CHART TOPPER. Spring on a plate at Eleven in Franschhoek. Picture: Jim Freeman

Eleven – Franschhoek

Winelands wit has it discerning diners can find anything they want in Franschhoek … other than parking. The answer is to go through at lunchtime during the week … sadly with the downside of trucks bellowing up and down the main road while you’re exercising your epicurean sophistication.

Still, it beat having to squeeze my motorcycle between the usual weekend Aston Martins. Chefs tell me dark plates do nothing to stimulate appetite but they certainly provide a wonderful backdrop for colourful dishes, such as the simply superb truffled goat’s cheese starter, served with pickled beets, walnut soil and citrus.

This was one of the absolute highlights of my recent gastronomic adventures. Looking back at the menu (Eleven was the first restaurant I visited), there was nothing at which I would turn up my nose.

From the appetiser focaccia with herb butter, rosemary and an olive tapenade (I hate olives but decided not to insult owner-chef Ryan Shell) through to the slow-roasted pumpkin with orange, burned onion and gorgonzola to the concluding salted chocolate cremeux, I flat-out pigged myself.

Eleven hadn’t acquired a liquor licence at the time of my visit and, if that’s still the case when you make your booking, they won’t charge corkage.

GORGEOUS PRESENTATION. A citrus dessert at Dusk in Stellenbosch. Picture: Jim Freeman
GORGEOUS PRESENTATION. A citrus dessert at Dusk in Stellenbosch. Picture: Jim Freeman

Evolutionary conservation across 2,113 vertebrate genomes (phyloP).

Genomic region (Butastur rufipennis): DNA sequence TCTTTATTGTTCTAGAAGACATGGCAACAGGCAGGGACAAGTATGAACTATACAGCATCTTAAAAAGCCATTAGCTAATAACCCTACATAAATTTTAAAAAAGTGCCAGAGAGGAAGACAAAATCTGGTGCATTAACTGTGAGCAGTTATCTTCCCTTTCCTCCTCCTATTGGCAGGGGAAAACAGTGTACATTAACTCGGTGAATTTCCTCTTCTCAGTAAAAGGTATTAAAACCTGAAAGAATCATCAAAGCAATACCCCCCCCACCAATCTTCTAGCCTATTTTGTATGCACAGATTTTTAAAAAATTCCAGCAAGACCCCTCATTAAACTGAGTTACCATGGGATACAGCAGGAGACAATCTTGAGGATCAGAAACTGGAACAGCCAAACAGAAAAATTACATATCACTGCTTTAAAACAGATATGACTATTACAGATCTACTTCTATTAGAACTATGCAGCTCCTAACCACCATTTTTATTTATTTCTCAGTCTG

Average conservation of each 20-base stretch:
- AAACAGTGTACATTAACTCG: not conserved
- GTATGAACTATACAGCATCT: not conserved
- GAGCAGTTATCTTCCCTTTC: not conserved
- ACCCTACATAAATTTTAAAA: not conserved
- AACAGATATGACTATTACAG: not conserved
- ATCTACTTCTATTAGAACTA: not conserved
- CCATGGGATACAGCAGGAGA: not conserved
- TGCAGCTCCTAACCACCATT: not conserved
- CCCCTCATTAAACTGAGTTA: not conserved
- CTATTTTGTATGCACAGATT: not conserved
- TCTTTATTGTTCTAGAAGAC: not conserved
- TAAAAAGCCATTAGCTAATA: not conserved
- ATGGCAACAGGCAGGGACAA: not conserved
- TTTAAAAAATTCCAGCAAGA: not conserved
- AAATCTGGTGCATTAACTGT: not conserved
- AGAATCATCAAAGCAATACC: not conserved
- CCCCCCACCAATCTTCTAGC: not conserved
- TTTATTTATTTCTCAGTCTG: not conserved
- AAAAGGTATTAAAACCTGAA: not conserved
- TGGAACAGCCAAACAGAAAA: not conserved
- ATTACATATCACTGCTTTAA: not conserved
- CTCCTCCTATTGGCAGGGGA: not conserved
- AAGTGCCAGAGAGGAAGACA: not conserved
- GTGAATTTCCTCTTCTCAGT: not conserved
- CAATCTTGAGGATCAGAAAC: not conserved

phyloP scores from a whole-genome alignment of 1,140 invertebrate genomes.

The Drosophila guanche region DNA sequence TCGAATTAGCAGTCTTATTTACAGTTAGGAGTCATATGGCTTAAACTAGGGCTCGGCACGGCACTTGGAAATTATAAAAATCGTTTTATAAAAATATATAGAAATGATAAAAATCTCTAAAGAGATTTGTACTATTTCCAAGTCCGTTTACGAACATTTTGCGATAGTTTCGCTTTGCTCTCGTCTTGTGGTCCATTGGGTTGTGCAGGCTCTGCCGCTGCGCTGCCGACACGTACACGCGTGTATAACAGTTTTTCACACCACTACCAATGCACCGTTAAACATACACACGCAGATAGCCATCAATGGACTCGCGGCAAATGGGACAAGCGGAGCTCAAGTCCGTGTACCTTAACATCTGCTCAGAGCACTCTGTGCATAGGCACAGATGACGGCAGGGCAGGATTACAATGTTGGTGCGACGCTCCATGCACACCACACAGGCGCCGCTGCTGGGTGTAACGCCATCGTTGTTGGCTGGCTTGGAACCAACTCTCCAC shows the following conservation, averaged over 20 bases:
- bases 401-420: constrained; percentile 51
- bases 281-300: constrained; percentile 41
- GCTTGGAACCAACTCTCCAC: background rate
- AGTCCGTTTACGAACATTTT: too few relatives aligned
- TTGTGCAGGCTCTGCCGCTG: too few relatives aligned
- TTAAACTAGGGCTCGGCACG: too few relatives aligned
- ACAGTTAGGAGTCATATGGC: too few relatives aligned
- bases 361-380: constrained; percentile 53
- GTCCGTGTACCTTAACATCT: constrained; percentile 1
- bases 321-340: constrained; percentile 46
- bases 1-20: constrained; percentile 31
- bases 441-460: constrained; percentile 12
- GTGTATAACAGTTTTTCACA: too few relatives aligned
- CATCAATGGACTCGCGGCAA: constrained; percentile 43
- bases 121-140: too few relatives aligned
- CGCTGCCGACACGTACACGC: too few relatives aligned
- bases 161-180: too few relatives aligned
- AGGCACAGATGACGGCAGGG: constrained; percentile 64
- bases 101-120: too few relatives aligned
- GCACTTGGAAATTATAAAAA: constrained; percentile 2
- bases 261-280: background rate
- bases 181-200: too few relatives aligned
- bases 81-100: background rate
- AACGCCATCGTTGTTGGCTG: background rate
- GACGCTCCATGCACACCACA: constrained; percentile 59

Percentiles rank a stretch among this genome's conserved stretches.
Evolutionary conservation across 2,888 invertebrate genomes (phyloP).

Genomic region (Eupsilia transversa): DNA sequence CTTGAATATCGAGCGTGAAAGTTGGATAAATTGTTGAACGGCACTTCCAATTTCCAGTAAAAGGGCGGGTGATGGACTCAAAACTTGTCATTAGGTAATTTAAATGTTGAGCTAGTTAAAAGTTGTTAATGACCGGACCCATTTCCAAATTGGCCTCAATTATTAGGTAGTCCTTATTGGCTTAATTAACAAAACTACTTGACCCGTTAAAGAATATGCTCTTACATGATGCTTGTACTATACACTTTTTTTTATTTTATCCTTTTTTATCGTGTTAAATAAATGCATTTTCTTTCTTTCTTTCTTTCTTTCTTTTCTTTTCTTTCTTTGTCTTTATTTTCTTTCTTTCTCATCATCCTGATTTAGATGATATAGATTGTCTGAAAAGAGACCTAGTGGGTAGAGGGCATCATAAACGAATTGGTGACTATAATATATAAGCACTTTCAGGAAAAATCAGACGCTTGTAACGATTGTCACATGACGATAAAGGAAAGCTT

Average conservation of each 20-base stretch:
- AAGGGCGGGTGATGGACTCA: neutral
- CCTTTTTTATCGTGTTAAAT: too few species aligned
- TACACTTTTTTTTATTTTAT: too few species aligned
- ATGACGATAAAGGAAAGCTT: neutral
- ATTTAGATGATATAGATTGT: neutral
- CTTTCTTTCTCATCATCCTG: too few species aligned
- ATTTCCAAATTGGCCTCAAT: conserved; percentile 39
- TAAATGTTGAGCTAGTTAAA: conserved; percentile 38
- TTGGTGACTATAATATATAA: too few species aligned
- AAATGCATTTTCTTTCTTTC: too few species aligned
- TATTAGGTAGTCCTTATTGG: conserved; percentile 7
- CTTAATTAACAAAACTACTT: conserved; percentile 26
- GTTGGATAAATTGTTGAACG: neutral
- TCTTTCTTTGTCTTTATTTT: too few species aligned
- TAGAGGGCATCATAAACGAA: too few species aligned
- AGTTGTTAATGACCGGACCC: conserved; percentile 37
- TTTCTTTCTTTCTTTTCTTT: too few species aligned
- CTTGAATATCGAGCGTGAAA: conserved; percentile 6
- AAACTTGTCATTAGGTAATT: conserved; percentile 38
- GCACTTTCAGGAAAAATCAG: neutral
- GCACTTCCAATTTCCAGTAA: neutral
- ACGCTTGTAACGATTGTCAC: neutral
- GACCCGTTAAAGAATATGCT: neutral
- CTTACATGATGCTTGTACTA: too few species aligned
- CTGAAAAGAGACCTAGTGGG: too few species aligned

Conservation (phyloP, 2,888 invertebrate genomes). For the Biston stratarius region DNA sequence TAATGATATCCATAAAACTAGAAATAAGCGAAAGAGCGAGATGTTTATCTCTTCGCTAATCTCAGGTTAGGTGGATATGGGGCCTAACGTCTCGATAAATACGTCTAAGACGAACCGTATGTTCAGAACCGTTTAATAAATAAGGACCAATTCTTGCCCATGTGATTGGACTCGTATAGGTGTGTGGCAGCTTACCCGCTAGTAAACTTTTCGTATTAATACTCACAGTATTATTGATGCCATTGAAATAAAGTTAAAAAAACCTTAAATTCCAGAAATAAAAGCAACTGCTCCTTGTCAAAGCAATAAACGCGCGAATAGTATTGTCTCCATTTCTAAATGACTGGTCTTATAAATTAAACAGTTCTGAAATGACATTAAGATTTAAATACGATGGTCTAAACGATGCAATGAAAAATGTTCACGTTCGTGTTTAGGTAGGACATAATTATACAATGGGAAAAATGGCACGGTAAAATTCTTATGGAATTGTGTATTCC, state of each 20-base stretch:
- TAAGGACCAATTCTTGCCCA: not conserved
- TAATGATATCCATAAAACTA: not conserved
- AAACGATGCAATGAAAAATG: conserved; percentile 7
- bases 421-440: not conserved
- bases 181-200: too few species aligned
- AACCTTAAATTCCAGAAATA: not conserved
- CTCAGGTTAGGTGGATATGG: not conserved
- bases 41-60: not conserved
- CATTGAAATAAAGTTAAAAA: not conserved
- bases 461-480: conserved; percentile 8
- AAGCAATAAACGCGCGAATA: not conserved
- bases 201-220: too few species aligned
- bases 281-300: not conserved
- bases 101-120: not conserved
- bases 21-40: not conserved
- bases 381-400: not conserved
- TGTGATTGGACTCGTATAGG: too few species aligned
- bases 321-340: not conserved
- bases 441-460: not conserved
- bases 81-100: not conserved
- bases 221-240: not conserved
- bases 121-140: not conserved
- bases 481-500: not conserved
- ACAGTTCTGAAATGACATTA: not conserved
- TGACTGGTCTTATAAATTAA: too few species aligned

Dusk – Stellenbosch

If ever you want to charm the pants off a prospective partner, this is where you take him/her for dinner. You might have to remortgage your mansion in Dainfern but it will be well worth the experience. Dusk is an uber-elegant collaboration between Joburg boykie Callan Austin and Franschhoek’s Darren Badenhorst.

“My first kitchen placement was under Darren at Grande Provence in 2015 and we’ve always stayed in contact. I moved around quite a lot and – for a while – gave up the kitchen to study chemical engineering.

“It wasn’t for me and, thankfully after just one year, Darren asked me to work with him again.” Last year they opened Dusk. Pairings is the name of the game and Callan told me I was going to be doing the 10-course “Pandora’s Box”.

Step one was a Matrix choice … choose the red or blue pill and identify the flavour because it will have a later influence on your meal. I took red and identified naartjie. I’m not going to tell you more because it would spoil the surprise.

I will, however, single out the fish dishes as well as the first (of two) desserts: a citrus sphere with honeycomb, crispy yoghurt and bergamot.